In recent court papers, the law firm described its work representing Solyndra as being "in connection with the United States Attorney's Office & Department of Justice investigation of debtors." The firm said in the filings that it worked with Solyndra on the production and review of documents, as well as responding "to subpoenas and other law enforcement requests."
The first mention of a grand jury in the billing records came on Oct. 9, when Mr. Bornstein reported nearly an hour's worth of work that included reviewing "grand jury subpoena." The next day, another attorney worked on drafting correspondence to "AUSA regarding grand jury subpoena." Records also refer to "AUSA's expedited request for materials."
The law firm's billing records shed little light on the nature of the investigation, but it's clear federal authorities are interested in contracting issues.
In October, Benjamin Schwartz, a vice president and lawyer at Solyndra, testified in a bankruptcy hearing that customer contract matters were "called out" in the FBI search warrant. During the FBI raid, he also said the federal agents had copied the company's electronic database, and so investigators would have access to any information at Solyndra in an electronic format.
Mr. Schwartz's testimony came after the U.S. Office of the Trustee, an arm of the Justice Department, accused Solyndra of refusing to discuss the company's contracts in a bid to have a trustee take over the failed company. A judge denied the request.
Contracts also surface in the K&L billing records.
On Oct. 13, Mr. Bornstein participated in a conference call with "B. Schwartz regarding customer contract," while another attorney reported participating in a conference "regarding customer contract" that same day, records show.
The attorneys' hourly bills make apparent reference to the ongoing investigation into Solyndra by the House Committee on Energy and Commerce. K&L Gates attorneys reported reviewing congressional testimony and discussing "congressional issues," billing records show.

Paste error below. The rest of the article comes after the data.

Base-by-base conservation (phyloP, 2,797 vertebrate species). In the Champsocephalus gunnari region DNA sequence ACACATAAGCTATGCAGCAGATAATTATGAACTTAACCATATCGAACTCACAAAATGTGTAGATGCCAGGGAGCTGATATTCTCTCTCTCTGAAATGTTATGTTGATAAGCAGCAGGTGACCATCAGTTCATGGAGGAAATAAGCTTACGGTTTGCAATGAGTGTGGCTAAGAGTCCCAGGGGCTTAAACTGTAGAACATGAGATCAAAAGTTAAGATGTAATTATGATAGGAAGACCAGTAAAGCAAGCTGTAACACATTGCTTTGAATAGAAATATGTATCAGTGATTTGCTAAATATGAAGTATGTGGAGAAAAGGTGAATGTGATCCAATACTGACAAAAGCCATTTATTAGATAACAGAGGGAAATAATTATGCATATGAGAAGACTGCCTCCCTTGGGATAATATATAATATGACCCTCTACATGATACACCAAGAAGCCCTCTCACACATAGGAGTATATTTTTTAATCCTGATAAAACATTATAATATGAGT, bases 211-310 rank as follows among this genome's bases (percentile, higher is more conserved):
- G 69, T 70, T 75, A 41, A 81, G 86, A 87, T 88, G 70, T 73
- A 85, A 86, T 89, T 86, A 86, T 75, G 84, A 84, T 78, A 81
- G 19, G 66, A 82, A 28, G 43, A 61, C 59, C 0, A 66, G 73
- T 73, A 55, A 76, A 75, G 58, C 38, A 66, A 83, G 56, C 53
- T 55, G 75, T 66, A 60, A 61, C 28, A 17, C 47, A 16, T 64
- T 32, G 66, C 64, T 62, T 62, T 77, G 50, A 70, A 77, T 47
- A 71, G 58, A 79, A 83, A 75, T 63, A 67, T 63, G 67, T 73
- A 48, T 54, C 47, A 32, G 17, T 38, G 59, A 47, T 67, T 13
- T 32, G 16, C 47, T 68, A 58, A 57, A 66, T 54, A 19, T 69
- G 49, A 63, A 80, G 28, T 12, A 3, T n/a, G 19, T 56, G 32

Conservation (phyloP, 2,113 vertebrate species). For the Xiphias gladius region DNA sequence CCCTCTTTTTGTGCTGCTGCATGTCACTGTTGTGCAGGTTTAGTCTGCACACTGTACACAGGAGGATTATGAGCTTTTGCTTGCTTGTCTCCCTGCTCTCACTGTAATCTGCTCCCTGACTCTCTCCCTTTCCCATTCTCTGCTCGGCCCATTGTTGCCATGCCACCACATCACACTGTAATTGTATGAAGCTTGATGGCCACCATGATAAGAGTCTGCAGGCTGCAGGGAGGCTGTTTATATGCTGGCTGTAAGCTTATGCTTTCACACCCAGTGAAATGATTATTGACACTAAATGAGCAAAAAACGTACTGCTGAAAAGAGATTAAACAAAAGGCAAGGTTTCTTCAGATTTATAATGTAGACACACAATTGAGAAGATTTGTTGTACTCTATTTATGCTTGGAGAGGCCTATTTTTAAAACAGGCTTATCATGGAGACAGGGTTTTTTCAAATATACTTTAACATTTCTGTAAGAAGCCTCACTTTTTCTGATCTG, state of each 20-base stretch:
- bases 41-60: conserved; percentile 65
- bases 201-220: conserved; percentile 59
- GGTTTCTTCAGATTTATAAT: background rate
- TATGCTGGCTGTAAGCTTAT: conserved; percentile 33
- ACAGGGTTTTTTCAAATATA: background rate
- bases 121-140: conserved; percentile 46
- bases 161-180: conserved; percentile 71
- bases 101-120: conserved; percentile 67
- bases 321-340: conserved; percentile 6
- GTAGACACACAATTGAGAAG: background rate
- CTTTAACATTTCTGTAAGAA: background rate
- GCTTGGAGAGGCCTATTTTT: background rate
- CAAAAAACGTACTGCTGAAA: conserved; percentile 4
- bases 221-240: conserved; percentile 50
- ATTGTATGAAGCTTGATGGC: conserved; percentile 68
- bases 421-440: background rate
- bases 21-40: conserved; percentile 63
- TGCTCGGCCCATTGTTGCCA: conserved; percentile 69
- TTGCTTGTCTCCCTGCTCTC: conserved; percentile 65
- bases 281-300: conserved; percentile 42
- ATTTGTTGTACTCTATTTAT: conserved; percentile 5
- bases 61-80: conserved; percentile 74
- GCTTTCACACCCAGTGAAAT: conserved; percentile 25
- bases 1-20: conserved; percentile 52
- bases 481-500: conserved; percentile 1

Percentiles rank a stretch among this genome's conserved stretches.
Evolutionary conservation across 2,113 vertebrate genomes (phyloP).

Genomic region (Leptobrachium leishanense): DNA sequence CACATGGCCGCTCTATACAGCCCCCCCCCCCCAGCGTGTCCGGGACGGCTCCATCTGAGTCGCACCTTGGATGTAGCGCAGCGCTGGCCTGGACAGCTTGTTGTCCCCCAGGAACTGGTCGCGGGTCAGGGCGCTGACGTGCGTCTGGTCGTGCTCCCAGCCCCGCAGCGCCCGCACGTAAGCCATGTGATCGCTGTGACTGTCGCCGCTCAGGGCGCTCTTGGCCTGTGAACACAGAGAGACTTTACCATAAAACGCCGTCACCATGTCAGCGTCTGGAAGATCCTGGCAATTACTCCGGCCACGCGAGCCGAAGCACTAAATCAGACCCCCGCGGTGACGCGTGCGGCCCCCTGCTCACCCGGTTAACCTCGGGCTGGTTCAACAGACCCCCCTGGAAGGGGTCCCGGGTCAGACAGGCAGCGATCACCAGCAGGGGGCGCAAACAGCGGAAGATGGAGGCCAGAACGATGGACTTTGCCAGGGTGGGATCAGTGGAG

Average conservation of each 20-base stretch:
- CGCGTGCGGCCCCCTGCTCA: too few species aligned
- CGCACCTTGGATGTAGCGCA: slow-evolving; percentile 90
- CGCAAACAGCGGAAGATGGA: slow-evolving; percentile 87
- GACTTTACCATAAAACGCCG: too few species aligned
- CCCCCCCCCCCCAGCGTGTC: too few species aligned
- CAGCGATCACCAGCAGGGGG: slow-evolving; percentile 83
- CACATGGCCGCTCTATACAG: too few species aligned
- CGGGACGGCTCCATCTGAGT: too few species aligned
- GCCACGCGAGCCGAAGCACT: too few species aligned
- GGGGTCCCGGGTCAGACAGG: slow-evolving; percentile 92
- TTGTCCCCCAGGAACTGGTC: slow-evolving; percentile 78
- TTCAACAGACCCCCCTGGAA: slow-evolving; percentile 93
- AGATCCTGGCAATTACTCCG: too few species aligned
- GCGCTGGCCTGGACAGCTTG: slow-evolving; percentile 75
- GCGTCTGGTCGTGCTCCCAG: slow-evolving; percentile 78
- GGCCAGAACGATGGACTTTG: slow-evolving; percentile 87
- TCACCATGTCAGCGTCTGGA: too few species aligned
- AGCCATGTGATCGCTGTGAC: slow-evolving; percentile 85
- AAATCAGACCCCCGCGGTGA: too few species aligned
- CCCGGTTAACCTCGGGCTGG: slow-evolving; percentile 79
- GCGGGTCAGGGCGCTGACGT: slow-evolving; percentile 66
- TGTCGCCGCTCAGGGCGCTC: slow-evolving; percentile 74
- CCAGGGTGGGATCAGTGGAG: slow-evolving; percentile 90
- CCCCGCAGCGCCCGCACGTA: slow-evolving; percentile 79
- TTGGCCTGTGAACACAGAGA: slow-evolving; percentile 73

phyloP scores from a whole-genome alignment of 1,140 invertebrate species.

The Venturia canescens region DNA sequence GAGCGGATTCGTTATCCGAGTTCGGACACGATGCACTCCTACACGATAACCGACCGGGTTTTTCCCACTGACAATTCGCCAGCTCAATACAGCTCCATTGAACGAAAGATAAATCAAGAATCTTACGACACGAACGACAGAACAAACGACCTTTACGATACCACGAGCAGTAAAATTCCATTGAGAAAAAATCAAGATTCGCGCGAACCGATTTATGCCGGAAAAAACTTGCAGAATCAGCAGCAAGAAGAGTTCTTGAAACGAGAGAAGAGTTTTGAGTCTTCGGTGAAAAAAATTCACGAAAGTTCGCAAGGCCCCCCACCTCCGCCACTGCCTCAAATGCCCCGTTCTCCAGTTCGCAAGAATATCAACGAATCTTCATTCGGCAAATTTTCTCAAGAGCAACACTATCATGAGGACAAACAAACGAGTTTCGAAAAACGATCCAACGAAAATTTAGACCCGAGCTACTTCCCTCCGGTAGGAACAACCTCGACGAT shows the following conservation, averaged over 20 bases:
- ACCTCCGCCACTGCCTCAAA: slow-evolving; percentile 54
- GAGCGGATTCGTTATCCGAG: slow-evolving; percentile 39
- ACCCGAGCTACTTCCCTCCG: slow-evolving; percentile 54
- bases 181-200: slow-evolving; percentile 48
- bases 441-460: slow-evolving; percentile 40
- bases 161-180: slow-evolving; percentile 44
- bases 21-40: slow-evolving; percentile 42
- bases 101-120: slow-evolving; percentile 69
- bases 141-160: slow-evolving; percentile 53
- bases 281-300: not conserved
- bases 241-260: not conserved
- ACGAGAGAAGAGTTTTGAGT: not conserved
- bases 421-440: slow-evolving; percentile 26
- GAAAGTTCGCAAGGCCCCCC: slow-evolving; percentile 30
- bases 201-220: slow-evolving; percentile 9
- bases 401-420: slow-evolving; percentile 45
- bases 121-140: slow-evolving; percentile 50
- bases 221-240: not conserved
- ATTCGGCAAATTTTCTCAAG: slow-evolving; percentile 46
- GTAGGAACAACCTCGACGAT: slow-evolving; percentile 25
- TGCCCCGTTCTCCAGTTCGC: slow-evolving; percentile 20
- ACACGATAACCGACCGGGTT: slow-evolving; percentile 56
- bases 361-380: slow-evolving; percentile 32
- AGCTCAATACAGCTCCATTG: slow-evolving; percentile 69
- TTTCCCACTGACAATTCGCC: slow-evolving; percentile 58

The committee has been investigating Solyndra since early this year. So far, committee hearings have exposed sharp partisan divides on Solyndra. Republicans have pushed to learn whether politics played any role in the award of federal loans to the company or in the failed efforts to keep the company afloat. Democrats have said the loans were given based on the merits.
Either way, elected officials from both parties have questioned whether Solyndra executives misled Congress when assuring key lawmakers that the company's prospects were good just weeks before going bankrupt.
The company remains a political headache for the Obama administration. Solyndra was awarded more than a half-billion dollars in loan guarantees from the Department of Energy in 2009.
The bankrupt company's troubles have been magnified by the public backing it won from the top reaches of government, including a tour of the company last year by President Obama and remarks by Vice President Joseph R. Biden and California Gov. Arnold Schwarzenegger at a 2009 ceremony announcing the federal loan guarantees.
© Copyright 2014 The Washington Times, LLC. Click here for reprint permission.
About the Author
Jim McElhatton is an investigative reporter for The Washington Times. He can be reached at email@example.com.